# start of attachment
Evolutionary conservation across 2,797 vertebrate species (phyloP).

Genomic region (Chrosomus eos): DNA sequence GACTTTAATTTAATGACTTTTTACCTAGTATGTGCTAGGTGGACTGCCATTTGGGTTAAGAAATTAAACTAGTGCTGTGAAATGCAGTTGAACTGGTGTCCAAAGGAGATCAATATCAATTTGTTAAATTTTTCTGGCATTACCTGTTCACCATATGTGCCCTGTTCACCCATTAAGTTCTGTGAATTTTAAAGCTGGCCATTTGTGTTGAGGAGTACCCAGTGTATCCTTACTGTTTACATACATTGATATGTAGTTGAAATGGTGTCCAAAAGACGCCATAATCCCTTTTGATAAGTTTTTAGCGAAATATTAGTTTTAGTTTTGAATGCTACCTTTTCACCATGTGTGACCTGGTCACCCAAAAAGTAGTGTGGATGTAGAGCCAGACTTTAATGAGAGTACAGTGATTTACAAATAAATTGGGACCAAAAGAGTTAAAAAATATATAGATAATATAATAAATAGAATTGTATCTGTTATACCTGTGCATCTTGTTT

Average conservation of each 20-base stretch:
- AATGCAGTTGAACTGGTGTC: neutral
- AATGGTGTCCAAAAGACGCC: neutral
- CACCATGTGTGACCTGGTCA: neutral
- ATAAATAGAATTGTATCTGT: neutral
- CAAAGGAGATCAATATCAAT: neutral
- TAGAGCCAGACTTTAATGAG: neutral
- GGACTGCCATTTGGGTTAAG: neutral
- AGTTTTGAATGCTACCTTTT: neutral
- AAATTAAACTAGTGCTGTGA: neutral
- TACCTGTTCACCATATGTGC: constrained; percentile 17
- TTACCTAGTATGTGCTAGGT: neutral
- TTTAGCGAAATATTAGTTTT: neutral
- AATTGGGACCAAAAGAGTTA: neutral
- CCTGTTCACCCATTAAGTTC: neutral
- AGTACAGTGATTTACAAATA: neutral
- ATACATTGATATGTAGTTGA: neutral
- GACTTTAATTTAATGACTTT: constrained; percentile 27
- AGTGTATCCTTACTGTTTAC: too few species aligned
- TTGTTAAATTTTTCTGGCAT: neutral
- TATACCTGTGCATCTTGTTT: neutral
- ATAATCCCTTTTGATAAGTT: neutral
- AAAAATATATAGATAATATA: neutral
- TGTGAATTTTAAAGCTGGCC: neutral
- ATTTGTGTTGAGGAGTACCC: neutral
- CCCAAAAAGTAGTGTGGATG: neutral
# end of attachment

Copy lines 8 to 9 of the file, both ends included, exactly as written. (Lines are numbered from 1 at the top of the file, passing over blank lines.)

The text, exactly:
- CAAAGGAGATCAATATCAAT: neutral
- TAGAGCCAGACTTTAATGAG: neutral